A hydrogen powered aircraft uses hydrogen rather than fossil fuels such as aviation fuel. Hydrogen can either be burned in a jet engine or can be used to power a fuel cell which generates electricity. Liquid hydrogen has about four times the volume for the same amount of energy of kerosene requiring need of larger fuselage length and diameter for storage. Increased surface area lowers performance significantly due to increased friction and drag. However, hydrogen is about one-third of the weight of kerosene jet-fuel for the same amount of energy. Therefore the performance is a trade-off of the larger wetted area and lower fuel weight.
History and Present
You will be surprised to know that as early as in February 1957, a Martin B-57B flew on hydrogen for 20 min for one of its two Wright J65 engines. On 15 April 1988, the Tu-155 first flew as the first hydrogen-powered experimental aircraft. More recent progress have been made by Austria’s Diamond Aircraft Industries to successfully test-fly it’s flagship 2-seater, DA20 with hydrogen powered fuel cells. Due to present-day impending horror of global warming, mega-manufacturers like Airbus and Boeing have been forced to look into ways to decarbonise aviation industry. In 2020, Airbus announced plans to develop three different hydrogen-fuelled concepts, named ZEROe, with the aim of developing zero-emission aircraft powered using hydrogen gas turbine rather than hydrogen fuel cells.
Are other stakeholders making aviation industry a scapegoat ?
Before the pandemic grounded most flights, commercial aviation accounted for about 2.5% of global emissions of carbon dioxide. It sounds like a small proportion of the whole, but it is more than those of Germany (2.2%), and this is not the whole story. Carbon dioxide accounts for about half of aviation’s contribution to what is known as its effective radiative forcing – that is, its total contribution to the factors that actually drive a rise in global average temperature. Contrails – water vapour trails from aircraft – are aviation’s largest other factor.
Are hydrogen powered engines completely emission-free ?
There is the question of whether hydrogen can be produced at scale and at a competitive price without itself having a large carbon footprint. The great majority of hydrogen used in industry today is created using fossil fuel methane, releasing carbon dioxide as a waste product. Hydrogen can be produced from water through a process called electrolysis, driven by renewable power, but this process is currently expensive and requires large amounts of energy. Only about 1% of hydrogen is produced this way at present.
Will there be enough hydrogen for all ?
Investment in electrolysers – the “clean” technology used to separate hydrogen and oxygen atoms in water – is booming worldwide. As a result, green hydrogen production capacity could achieve a 50-fold increase in the next six years, according to some estimates. This means green hydrogen could be on track to supply up to 25% of the world’s energy needs by 2050.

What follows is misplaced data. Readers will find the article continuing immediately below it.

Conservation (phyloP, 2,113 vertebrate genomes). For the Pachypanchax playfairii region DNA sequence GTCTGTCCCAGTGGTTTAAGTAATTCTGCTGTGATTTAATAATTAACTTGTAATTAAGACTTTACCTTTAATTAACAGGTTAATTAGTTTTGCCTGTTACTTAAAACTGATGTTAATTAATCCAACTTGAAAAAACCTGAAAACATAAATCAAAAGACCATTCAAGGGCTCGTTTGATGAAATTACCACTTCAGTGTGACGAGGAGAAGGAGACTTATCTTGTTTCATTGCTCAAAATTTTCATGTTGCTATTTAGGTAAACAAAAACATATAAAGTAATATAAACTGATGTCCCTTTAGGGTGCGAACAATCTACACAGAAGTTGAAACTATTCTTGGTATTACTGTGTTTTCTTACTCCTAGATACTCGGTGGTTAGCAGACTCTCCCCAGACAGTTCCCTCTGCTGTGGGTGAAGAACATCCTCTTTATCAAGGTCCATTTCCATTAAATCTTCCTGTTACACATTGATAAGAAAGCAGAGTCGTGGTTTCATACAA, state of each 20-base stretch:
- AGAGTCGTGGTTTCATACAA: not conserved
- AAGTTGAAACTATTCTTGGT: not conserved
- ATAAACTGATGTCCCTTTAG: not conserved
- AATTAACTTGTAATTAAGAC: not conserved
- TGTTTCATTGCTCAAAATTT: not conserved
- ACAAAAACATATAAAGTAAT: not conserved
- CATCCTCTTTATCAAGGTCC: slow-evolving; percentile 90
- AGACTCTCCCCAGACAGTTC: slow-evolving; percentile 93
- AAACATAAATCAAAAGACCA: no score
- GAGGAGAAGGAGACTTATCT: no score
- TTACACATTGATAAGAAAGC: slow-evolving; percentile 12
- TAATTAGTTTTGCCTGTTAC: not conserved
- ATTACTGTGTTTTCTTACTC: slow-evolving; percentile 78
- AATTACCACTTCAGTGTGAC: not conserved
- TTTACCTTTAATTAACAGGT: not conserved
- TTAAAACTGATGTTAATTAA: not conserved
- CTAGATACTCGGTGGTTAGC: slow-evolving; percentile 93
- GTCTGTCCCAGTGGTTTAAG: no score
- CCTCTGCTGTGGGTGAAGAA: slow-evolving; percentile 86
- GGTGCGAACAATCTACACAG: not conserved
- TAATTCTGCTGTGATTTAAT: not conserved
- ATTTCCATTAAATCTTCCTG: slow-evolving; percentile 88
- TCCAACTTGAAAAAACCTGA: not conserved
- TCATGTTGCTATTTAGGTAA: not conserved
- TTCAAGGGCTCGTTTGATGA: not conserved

And this rapid and cost-effective scale-up could not be more timely: drastic solutions are now urgently required if the world is to meet the 1.5-degree Celsius target of the Paris Agreement.
Sanctioned projects at a glance
The International Energy Agency (IEA)’s Hydrogen Projects Database counts nearly 320 new green hydrogen production demonstration projects worldwide. This amounts to a total of about 200 MW of added electrolyser capacity. And new projects are being added on almost a weekly basis.
At present, Europe has less than 1 GW/year of electrolyser installed capacity. However, the European Commission recently announced longer-term plans to install at least 40 GW of electrolyser capacity or up to 10 million megatons of green hydrogen by 2030. As part of these plans, larger electrolysers – with up to 100 MW capacity as opposed to the current 20 MW capacity – are expected to be built by 2024 and installed next to demand centres.
Australia has one of the world’s highest volumes of green hydrogen production capacity, including about 30 GW of projects in the pipeline. In Asia, the region’s electrolyser capacity could reach +10 GW over the coming decade, driven by demand from Japan, South Korea and China. Across the pond, the USA is also starting to catch up with plans to develop green hydrogen mega-projects in California, Texas and Utah.
According to a report released by the International Renewable Energy Agency (IRENA), green hydrogen production costs have already begun to fall largely due to a decline in renewable energy costs and further cost savings in electrolysis facilities.
Getting green hydrogen to airports: how will it work ?
Green hydrogen is an energy pathway that forms a critical part of strategy to lead the decarbonisation of the aviation industry. This means architecting the future green hydrogen ecosystem for aviation will need to start now in preparation of an entry-into-service of hydrogen aircraft in near future. According to Airbus, it could look something like this.
For now, one thing remains almost certain: hydrogen and E fuels are likely to continue to be substantially more expensive than conventional jet fuel for years or decades to come, limiting their role in greening aviation – unless the other costs of aviation come to be weighed differently.